The Christmas Service

Reads: 358  | Likes: 0  | Shelves: 0  | Comments: 1

  • Facebook
  • Twitter
  • Reddit
  • Pinterest
  • Invite

More Details
Status: Finished  |  Genre: Other  |  House: Booksie Classic
Noel stops off at a carol service one foggy Christmas Eve.

Submitted: December 23, 2016

A A A | A A A

Submitted: December 23, 2016

A A A

A A A


Noel Charles dashed through the fog on his way home from work. He pulled his scarf up higher around his neck to keep the cold out and trudged on through the darkness. It didn’t really feel like Christmas Eve. He wasn’t feeling particularly festive at all. What was festive and joyful about rush hour traffic being made much worse by those heading for the Trafford Centre and any other shops they could think of? And work was a nightmare too. His customers seemed to forget it was coming upto Christmas. Chasing for their deliveries oblivious to the major holiday just days away. He felt like telling them the only person making deliveries now would be riding a sleigh.

Still, tomorrow when celebrating, drinking and eating with his family it would be fine. Through the thick mist he noticed the church up ahead. Light glowed from the open doors. Carol singing rang out into the night. Noel smiled. A Christmas carol service should help restore a bit of cheer to his mood.

 

The church was packed. He squeezed into a wooden pew shuffled along as more people followed in behind him. The atmosphere in the old gothic church was amazing. The voices had a haunting quality as the carols were sung with such gusto. The singing seemed to drift to the spire above and fill the high ceiling. Noel joined in as they launched into Once In Royal David’s  City. He looked around in the candle light. Everyone seemed so content. He felt like he was in an old black and white Christmas film.

 

The service carried on with Hark the Herald Angels Sing. Noel sang along. It was so uplifting. The strain of the days and weeks leading upto Christmas faded away. He felt a weight lifted from his shoulders and a joy and wonder in his heart. He would have to make sure he attended a carol service next year. He smiled to himself.

 

As they sang the opening to Little Drummer Boy Noel watched the happy, gleaming faces. He looked at those crammed into the pews on the other side of the aisle. He recognised a few of the faces. It took him a moment to place the faces. A shiver went through him. There was an elderly man with grey hair and thick glasses. Noel stared in shock. It was his grandfather. But the old feller had died years ago. His grandfather returned his gaze. He smiled at him and, as though to answer, nodded at him. Beside him was his great uncle, his grandfather’s brother. He gave Noel a quick wave as he sang. The man had died in the early Nineties yet here he was joining in with the service. An aunt who had died when Noel was in high school was beside them. She gave him a wink. Noel could  not believe what he was seeing. They had been dead for more than a decade yet here they were, as they had been in life. He turned and headed in their direction. He pushed down the narrow, packed pew. It was impossible. There were simply too many people crushed into the small space. It was like walking the wrong way against football fans heading out of the ground. He just couldn’t get through. He tried again to push through the people. He really wanted to reach his departed family but it was no use. He sighed. There was nothing else to do but find them on the way out of the church after the service.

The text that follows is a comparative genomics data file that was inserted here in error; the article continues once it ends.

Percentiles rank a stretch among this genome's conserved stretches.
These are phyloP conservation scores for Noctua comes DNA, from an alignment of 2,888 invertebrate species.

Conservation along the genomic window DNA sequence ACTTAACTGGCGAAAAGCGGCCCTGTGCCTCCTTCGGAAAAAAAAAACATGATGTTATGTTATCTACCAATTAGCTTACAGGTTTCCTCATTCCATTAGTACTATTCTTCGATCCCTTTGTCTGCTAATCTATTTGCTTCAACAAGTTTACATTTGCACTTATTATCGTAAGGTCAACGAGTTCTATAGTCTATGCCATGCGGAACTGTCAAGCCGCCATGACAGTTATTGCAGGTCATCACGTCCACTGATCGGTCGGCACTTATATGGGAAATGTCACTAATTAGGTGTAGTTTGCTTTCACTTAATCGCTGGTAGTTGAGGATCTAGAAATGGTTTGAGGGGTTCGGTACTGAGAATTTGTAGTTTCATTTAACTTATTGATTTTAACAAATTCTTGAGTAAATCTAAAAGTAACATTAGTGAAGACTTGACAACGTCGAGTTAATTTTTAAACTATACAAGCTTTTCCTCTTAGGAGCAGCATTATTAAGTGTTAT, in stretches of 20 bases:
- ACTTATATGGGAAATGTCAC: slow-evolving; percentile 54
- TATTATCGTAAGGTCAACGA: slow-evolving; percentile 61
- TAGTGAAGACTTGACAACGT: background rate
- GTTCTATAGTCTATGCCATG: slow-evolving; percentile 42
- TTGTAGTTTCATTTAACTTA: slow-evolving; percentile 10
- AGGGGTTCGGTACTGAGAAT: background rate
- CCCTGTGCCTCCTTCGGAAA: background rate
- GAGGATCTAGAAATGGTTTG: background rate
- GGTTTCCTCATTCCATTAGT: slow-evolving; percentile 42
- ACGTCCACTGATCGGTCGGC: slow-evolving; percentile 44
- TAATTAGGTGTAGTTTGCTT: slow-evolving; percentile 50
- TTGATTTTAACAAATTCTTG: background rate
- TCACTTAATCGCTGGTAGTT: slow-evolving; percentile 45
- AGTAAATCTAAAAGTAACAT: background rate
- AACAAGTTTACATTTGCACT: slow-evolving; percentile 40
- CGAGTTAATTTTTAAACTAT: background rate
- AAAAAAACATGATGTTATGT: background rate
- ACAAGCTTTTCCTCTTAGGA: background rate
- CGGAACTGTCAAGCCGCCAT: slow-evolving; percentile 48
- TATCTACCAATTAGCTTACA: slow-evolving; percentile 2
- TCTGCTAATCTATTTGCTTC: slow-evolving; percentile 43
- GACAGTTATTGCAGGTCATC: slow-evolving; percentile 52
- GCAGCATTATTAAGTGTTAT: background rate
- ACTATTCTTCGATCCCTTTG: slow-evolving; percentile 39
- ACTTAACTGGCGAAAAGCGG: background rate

He returned to the Christmas carols. He sang with the congregation and tried to enjoy the service.

 

Having sang most of the Carols he knew and a few he did not, the service ended. The people clapped respectfully.  The people turned and shuffled towards the doors. Noel pushed through the slow moving crowd. He tried not to lose sight of his relatives as they headed to the exit. He moved as quickly as he could. He walked down the aisle towards the doors. He spotted his grandfather, great uncle and aunt go outside. He shoved and squeezed and pushed as he tried to catch them.

He followed them out the door. He saw them walking away through the foggy darkness. He called out, walked quickly, almost at a sprint. His relatives had vanished into the mist.

An elderly man wearing a flat cap walked along side him as he left the churchyard.

Noel called out to him.

‘I have just seen-’

‘Aye,’ he said, ‘they come every year.’

The man stared ahead into the fog at the disappearing figures.

Merry Christmas, a faint female voice called.

‘You too, love.’  The man whispered.


© Copyright 2020 CTPlatt. All rights reserved.

  • Facebook
  • Twitter
  • Reddit
  • Pinterest
  • Invite

Add Your Comments:

Comments